Lately I've been on a mission to make some comfortable tops that I can wear to work on casual Fridays. An added challenge is the coming colder weather, as well as the fact that my office is also quite cold. Although jeans and sweatshirts are perfectly acceptable, I find myself wanting to step it up a notch.
I rediscovered this pattern while poring over back issues searching for something else. And I remembered this houndstooth ponte which I originally ordered "on spec" to possibly be made up into a shift dress. When it arrived, it didn't speak shift dress to me, so into the stash it went.
I figured why not give it a try with this pattern. I was hoping for a warm, snuggly top that was casual enough to wear with jeans, yet different enough to be work appropriate and not look like just another sweatshirt.
Here is the original top from the Burda issue. As you can see the fabric used is very lightweight and semi sheer. I knew going in that my heavier ponte might not give me the desired results, but I decided to forge ahead and go with my gut.
The pattern itself is quite clever. And EASY. This is the illustrated sewing course from that particular issue and the course, although quite helpful, could be simplified even more. It walks the beginning sewist through thread tracing the facing and the lines at the sides where the front edges line up, but none of that is necessary. You can literally just fold and baste.
All of that gathering at the neckline is the result of the long back yoke which scrunches up and falls in soft folds around the neck when worn. There is not a gathering stitch to be had in this pattern. All of the seams are straight or very gently curved, and of course, in a knit, gentle curves are a snap to sew.
I assumed when I decided on this pattern, that I would need a cami or a t-shirt underneath, but I was pleasantly surprised to find that my neckline came out very modest- no cami or even safety pins needed. This is probably due at least in part to my heavier fabric, which doesn't drape as much as whatever was used for the model. It's also possible that the magazine version fits the super slim fashion model more loosely...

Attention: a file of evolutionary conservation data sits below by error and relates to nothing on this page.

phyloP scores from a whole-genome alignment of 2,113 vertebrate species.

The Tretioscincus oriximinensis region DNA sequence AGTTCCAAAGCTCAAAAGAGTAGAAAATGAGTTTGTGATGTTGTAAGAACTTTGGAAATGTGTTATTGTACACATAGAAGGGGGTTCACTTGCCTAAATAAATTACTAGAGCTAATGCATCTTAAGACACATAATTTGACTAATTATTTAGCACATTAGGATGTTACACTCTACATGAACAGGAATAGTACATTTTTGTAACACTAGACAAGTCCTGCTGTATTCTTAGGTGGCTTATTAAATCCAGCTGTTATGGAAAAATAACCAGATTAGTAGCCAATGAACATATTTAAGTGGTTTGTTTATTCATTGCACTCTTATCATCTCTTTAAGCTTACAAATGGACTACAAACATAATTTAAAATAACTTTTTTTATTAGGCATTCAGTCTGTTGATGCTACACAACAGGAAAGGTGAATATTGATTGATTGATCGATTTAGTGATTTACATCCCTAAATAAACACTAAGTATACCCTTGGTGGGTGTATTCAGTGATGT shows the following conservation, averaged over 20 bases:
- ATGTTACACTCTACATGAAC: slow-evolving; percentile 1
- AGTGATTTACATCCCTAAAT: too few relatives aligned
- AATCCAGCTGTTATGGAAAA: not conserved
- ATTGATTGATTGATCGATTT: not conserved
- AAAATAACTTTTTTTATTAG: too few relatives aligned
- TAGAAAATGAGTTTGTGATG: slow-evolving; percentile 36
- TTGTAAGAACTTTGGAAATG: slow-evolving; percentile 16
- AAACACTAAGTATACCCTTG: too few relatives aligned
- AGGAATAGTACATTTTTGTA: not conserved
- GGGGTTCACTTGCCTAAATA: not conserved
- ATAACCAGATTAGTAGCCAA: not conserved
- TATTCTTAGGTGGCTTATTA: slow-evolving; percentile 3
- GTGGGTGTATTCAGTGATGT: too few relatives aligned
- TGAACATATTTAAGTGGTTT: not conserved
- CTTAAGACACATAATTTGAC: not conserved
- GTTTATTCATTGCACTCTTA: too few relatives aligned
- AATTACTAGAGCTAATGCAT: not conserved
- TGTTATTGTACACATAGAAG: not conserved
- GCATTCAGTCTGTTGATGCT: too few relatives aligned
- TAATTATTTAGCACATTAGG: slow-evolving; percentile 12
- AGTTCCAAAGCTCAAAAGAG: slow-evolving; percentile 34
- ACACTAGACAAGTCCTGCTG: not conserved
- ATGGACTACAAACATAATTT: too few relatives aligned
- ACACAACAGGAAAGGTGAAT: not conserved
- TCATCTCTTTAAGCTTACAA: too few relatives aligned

You can see the seaming in the back below. The yokes are cut in one piece with the fronts. You fold one neck facing down and then wrap the other around it and sew the CB seam. When you pull the one facing out of the other, they both automatically fall into place with a nice enclosed seam and finished neck edge. All that is left at that point is to sew the lower back piece on with one long, slightly curved seam.
The pattern is offered in sizes 34 to 42. I graded up to a 44 at the bust and on to a 46 at the hip. It was very easy because all I really had to do was add to the side seams. I made my customary 3/8" petite adjustment above the bust and added 1 5/8" of length at the waist. Once I got everything basted together and tried it on, I realized that I really should not have added to the length at all. This pattern is drafted long. That's the first time I've run into this problem with a Burda pattern.
The extra length really worked against me. The pattern has definite waist shaping and is very straight at the hip, which you can see in the mannequin photo and the tech drawing. Not only did the top turn out way too long, but when I trimmed it to the desired length (I removed about 2.5") I ended up with some of the side hip flare at the hem. You can see it in a couple of the photos above. I really should go back and trim the sides to be a bit straighter and fix the hem.
I also shortened the sleeves by about 3 inches. They are drafted extra long. My arms are short and I didn't need the extra fabric calling attention to that fact.
The front is literally two mirrored pieces laid one on top of the other and you can see above that most of the front is two layers. I knew that could be a problematic with the heavier ponte knit fabric, but I also knew that warmth was a major consideration and I really like the way the ponte worked for this top. I wore this to work to road test it and it really was warm and comfortable, snuggly even, all day long. I felt like I was wearing a sweatshirt, but no one else knew because it didn't look like a sweatshirt.
I am seriously thinking of making this again and removing the extra waist length. I would also remove some of the back yoke length. You can't really see in the photos, but I get some bunching at the high back where there is just too much fabric and not enough neck to distribute it along. I highly recommend a muslin even though the top is super easy. I wish I had made one because I could have avoided these two issues and had a better garment. I still have a wearable garment, though, and wear it I will.
In other sewing news, I have four projects cut out and waiting to be sewn: A top and a dress for the Princess, and a top and a dress for me. There will soon be more sweatshirt action here at House of Frog.